Research Handbooks in International Law series
Edited by Jan Klabbers and Åsa Wallendahl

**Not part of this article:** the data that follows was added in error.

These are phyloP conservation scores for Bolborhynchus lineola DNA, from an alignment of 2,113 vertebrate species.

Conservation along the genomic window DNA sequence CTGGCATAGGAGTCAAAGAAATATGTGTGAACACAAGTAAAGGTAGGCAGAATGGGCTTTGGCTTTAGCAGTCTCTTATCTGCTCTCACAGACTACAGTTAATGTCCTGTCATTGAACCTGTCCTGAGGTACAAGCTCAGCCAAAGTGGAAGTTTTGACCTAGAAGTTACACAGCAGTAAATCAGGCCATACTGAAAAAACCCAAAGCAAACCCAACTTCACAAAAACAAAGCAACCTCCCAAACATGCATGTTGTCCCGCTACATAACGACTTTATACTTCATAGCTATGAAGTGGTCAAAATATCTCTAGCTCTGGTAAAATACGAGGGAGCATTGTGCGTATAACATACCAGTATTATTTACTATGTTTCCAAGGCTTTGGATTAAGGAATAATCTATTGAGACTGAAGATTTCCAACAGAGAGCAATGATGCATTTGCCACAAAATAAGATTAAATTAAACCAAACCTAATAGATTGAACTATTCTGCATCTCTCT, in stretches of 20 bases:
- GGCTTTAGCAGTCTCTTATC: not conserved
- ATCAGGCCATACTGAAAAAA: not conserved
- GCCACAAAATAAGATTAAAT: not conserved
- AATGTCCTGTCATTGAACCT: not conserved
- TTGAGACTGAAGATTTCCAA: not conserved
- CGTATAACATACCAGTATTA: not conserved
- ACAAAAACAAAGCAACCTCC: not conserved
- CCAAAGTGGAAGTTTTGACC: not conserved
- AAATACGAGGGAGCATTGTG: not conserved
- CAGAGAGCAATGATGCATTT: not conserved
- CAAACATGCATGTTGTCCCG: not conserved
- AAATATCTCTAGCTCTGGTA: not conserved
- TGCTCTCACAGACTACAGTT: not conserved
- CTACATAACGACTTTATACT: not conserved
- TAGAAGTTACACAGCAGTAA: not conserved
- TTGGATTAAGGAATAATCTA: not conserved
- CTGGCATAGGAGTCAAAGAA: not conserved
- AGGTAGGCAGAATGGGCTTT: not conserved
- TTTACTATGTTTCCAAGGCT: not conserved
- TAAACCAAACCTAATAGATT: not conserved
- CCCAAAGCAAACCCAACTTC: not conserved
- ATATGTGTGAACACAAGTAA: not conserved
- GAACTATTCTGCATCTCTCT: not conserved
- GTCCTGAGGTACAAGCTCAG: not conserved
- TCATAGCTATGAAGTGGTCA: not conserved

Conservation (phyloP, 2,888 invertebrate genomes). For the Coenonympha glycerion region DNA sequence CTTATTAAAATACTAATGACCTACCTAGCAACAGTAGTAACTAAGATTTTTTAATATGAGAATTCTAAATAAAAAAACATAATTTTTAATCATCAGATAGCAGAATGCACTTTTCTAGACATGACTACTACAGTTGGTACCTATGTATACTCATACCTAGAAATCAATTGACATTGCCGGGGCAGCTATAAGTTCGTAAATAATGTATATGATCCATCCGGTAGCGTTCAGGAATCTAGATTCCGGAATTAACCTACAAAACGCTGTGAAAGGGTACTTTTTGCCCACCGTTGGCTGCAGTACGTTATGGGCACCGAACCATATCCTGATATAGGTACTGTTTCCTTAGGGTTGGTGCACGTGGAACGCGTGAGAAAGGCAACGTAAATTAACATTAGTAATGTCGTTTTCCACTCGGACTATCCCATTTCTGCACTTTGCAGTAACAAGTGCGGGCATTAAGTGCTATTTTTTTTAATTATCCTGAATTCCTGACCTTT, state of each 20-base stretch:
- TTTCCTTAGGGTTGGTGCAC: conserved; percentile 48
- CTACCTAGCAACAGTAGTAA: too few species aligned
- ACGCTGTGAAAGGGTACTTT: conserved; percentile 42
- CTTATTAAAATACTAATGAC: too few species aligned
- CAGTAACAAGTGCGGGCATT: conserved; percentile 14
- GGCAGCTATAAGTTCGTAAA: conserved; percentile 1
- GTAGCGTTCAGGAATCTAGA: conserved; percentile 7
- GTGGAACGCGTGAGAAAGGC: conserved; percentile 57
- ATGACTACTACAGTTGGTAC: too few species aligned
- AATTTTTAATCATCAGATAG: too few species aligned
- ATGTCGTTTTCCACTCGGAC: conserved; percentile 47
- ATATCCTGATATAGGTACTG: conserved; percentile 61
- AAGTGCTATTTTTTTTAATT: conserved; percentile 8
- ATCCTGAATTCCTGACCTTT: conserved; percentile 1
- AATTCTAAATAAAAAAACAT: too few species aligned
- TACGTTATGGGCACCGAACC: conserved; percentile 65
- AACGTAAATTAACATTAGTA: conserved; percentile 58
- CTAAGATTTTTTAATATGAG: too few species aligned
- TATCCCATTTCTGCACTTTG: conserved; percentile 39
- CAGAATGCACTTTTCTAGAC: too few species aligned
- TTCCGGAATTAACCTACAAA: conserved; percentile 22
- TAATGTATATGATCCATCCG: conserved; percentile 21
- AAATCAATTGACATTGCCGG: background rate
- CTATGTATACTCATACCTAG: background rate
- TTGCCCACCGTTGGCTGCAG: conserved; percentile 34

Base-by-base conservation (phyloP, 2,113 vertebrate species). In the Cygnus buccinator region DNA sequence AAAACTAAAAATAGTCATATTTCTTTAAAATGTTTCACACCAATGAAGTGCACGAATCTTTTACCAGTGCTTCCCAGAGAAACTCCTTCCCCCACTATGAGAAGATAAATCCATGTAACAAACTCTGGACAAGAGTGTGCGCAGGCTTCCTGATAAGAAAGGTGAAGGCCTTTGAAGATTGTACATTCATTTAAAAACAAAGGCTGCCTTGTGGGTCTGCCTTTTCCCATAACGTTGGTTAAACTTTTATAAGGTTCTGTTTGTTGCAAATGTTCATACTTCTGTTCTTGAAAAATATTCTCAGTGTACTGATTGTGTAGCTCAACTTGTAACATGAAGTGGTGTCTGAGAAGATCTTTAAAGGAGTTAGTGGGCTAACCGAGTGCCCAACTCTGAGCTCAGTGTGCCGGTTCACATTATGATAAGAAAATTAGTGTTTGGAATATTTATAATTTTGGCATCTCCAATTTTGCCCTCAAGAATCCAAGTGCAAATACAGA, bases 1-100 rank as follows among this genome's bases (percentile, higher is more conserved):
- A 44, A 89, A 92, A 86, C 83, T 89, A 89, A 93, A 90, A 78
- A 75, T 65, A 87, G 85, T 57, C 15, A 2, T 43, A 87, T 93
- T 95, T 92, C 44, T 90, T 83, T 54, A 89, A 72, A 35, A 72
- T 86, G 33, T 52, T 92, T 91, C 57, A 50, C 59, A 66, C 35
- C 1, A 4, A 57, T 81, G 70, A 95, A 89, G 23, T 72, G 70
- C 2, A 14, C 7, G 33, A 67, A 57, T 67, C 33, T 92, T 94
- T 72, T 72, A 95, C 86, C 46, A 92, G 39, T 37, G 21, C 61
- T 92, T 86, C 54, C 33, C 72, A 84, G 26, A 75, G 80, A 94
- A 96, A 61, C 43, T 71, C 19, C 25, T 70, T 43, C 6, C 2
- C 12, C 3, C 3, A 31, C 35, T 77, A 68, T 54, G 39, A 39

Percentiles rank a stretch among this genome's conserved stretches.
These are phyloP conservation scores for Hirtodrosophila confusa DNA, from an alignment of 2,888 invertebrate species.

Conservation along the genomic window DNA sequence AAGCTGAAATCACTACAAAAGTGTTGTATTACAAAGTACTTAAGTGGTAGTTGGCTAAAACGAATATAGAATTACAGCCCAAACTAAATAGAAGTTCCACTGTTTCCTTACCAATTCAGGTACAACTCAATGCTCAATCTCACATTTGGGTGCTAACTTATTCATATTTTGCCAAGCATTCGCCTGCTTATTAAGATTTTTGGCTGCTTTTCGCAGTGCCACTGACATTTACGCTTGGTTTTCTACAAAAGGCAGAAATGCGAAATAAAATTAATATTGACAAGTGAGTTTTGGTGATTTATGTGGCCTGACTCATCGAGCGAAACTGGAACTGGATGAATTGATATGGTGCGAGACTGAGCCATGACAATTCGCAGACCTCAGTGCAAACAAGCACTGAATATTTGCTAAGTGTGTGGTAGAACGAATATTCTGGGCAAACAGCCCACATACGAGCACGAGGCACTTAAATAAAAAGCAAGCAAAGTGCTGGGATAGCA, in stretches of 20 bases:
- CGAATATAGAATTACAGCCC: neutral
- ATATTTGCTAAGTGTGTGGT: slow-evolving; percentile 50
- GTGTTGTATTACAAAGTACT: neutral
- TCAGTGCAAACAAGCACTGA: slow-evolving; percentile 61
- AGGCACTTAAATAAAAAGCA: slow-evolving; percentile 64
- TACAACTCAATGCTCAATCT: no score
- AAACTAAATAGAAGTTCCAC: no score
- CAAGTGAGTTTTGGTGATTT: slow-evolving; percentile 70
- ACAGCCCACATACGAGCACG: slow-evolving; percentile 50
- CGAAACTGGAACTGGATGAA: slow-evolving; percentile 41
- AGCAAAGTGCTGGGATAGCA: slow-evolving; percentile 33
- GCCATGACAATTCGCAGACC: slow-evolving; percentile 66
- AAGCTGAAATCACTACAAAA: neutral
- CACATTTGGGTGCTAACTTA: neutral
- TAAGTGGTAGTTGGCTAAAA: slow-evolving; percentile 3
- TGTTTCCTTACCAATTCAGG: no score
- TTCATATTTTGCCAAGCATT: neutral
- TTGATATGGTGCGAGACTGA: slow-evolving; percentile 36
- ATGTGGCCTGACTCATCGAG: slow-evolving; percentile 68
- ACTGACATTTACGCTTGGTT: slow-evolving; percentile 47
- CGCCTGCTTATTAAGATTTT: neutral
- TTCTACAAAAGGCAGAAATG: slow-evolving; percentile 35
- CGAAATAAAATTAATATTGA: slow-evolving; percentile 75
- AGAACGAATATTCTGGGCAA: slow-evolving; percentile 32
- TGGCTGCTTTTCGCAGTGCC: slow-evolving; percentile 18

Jan Wouters and Philip De Man INTRODUCTION The purpose of this chapter is to analyse the law-making processes of international organizations and the impact thereof, particularly in the light of the functionalism-constitutionalism dichotomy and agency theory. The former distinction has been dealt with rather extensively earlier in this volume by Jan Klabbers and essentially juxtaposes the claim of international organizations to such rights, privileges and authority as are necessary to fulfil their functions, and the call for more control over these organizations. The constitutionalist approach is more recent and has been developed mainly in reaction to apparent flaws in the functionalist model. There are two strands of constitutionalism (de Wet, 2006): one emphasizes the existence of a number of universal core values such as human rights that permeate every level of the world legal order, the other rather focuses on the possibility of controlling international organizations through various provisions in their constituent charters. Agency theory, on the other hand, is a socio-political and microeconomic theory (Ross, 1973: 134–139) that can and has been applied equally well to political science and international relations.1 It will be discussed briefly in a separate section below. Afterwards, we will elaborate on the basic premises underlying the attribution of law-making powers to international organizations. We will then proceed to discuss how agency theory compares to the classic doctrines of functionalism and constitutionalism in explaining the lawmaking methods of international organizations and the decisions of their judicial organs. The same approach will be applied in...
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